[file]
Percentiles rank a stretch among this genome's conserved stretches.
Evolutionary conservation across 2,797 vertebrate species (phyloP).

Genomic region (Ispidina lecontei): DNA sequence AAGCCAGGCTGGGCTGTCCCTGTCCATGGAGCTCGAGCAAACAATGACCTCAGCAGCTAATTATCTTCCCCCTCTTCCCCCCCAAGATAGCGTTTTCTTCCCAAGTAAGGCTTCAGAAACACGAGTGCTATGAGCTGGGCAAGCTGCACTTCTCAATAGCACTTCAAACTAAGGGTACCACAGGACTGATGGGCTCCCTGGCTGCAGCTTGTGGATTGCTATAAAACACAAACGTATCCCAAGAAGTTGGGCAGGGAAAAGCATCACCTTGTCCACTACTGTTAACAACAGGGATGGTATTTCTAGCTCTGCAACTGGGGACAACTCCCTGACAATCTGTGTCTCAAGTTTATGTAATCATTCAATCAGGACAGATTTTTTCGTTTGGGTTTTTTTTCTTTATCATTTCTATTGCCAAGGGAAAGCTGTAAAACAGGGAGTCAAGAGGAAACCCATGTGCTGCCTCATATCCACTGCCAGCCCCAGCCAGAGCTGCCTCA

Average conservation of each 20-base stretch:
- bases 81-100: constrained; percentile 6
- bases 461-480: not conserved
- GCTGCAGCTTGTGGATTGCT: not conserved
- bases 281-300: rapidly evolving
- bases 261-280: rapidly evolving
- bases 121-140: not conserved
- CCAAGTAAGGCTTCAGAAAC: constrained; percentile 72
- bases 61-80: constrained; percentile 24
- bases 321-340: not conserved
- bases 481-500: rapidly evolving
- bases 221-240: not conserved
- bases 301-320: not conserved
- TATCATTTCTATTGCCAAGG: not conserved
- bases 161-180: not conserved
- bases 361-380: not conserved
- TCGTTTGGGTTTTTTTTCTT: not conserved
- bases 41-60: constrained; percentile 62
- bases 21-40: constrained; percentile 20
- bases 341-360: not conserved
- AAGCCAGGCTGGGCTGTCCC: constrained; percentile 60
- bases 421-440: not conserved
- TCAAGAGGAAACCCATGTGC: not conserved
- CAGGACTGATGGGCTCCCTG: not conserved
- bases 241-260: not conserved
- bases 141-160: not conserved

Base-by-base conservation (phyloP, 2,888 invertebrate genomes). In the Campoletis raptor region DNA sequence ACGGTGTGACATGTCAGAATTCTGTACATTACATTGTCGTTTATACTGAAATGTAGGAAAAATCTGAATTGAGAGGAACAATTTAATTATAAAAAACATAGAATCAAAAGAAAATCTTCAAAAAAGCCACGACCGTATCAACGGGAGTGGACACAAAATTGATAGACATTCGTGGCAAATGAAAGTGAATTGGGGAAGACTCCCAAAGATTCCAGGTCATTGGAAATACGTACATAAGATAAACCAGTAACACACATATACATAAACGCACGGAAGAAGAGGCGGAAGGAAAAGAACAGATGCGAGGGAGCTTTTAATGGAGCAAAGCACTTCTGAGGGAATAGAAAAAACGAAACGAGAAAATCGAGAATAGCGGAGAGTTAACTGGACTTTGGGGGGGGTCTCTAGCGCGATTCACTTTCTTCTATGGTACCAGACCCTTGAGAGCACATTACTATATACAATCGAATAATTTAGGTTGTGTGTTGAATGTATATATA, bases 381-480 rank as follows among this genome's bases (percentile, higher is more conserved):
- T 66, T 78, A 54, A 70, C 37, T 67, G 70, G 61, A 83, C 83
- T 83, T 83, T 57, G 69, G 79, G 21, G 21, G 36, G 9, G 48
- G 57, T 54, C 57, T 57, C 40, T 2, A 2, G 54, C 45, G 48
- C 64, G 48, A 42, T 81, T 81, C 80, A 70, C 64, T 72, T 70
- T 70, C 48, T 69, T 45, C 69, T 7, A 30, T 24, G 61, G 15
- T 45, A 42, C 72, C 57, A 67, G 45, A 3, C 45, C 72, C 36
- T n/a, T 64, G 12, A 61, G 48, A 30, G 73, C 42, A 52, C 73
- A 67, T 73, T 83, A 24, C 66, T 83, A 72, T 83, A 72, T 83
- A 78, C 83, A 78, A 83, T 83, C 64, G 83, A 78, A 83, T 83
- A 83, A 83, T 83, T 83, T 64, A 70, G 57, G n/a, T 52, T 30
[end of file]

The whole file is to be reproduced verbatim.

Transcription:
Percentiles rank a stretch among this genome's conserved stretches.
Evolutionary conservation across 2,797 vertebrate species (phyloP).

Genomic region (Ispidina lecontei): DNA sequence AAGCCAGGCTGGGCTGTCCCTGTCCATGGAGCTCGAGCAAACAATGACCTCAGCAGCTAATTATCTTCCCCCTCTTCCCCCCCAAGATAGCGTTTTCTTCCCAAGTAAGGCTTCAGAAACACGAGTGCTATGAGCTGGGCAAGCTGCACTTCTCAATAGCACTTCAAACTAAGGGTACCACAGGACTGATGGGCTCCCTGGCTGCAGCTTGTGGATTGCTATAAAACACAAACGTATCCCAAGAAGTTGGGCAGGGAAAAGCATCACCTTGTCCACTACTGTTAACAACAGGGATGGTATTTCTAGCTCTGCAACTGGGGACAACTCCCTGACAATCTGTGTCTCAAGTTTATGTAATCATTCAATCAGGACAGATTTTTTCGTTTGGGTTTTTTTTCTTTATCATTTCTATTGCCAAGGGAAAGCTGTAAAACAGGGAGTCAAGAGGAAACCCATGTGCTGCCTCATATCCACTGCCAGCCCCAGCCAGAGCTGCCTCA

Average conservation of each 20-base stretch:
- bases 81-100: constrained; percentile 6
- bases 461-480: not conserved
- GCTGCAGCTTGTGGATTGCT: not conserved
- bases 281-300: rapidly evolving
- bases 261-280: rapidly evolving
- bases 121-140: not conserved
- CCAAGTAAGGCTTCAGAAAC: constrained; percentile 72
- bases 61-80: constrained; percentile 24
- bases 321-340: not conserved
- bases 481-500: rapidly evolving
- bases 221-240: not conserved
- bases 301-320: not conserved
- TATCATTTCTATTGCCAAGG: not conserved
- bases 161-180: not conserved
- bases 361-380: not conserved
- TCGTTTGGGTTTTTTTTCTT: not conserved
- bases 41-60: constrained; percentile 62
- bases 21-40: constrained; percentile 20
- bases 341-360: not conserved
- AAGCCAGGCTGGGCTGTCCC: constrained; percentile 60
- bases 421-440: not conserved
- TCAAGAGGAAACCCATGTGC: not conserved
- CAGGACTGATGGGCTCCCTG: not conserved
- bases 241-260: not conserved
- bases 141-160: not conserved

Base-by-base conservation (phyloP, 2,888 invertebrate genomes). In the Campoletis raptor region DNA sequence ACGGTGTGACATGTCAGAATTCTGTACATTACATTGTCGTTTATACTGAAATGTAGGAAAAATCTGAATTGAGAGGAACAATTTAATTATAAAAAACATAGAATCAAAAGAAAATCTTCAAAAAAGCCACGACCGTATCAACGGGAGTGGACACAAAATTGATAGACATTCGTGGCAAATGAAAGTGAATTGGGGAAGACTCCCAAAGATTCCAGGTCATTGGAAATACGTACATAAGATAAACCAGTAACACACATATACATAAACGCACGGAAGAAGAGGCGGAAGGAAAAGAACAGATGCGAGGGAGCTTTTAATGGAGCAAAGCACTTCTGAGGGAATAGAAAAAACGAAACGAGAAAATCGAGAATAGCGGAGAGTTAACTGGACTTTGGGGGGGGTCTCTAGCGCGATTCACTTTCTTCTATGGTACCAGACCCTTGAGAGCACATTACTATATACAATCGAATAATTTAGGTTGTGTGTTGAATGTATATATA, bases 381-480 rank as follows among this genome's bases (percentile, higher is more conserved):
- T 66, T 78, A 54, A 70, C 37, T 67, G 70, G 61, A 83, C 83
- T 83, T 83, T 57, G 69, G 79, G 21, G 21, G 36, G 9, G 48
- G 57, T 54, C 57, T 57, C 40, T 2, A 2, G 54, C 45, G 48
- C 64, G 48, A 42, T 81, T 81, C 80, A 70, C 64, T 72, T 70
- T 70, C 48, T 69, T 45, C 69, T 7, A 30, T 24, G 61, G 15
- T 45, A 42, C 72, C 57, A 67, G 45, A 3, C 45, C 72, C 36
- T n/a, T 64, G 12, A 61, G 48, A 30, G 73, C 42, A 52, C 73
- A 67, T 73, T 83, A 24, C 66, T 83, A 72, T 83, A 72, T 83
- A 78, C 83, A 78, A 83, T 83, C 64, G 83, A 78, A 83, T 83
- A 83, A 83, T 83, T 83, T 64, A 70, G 57, G n/a, T 52, T 30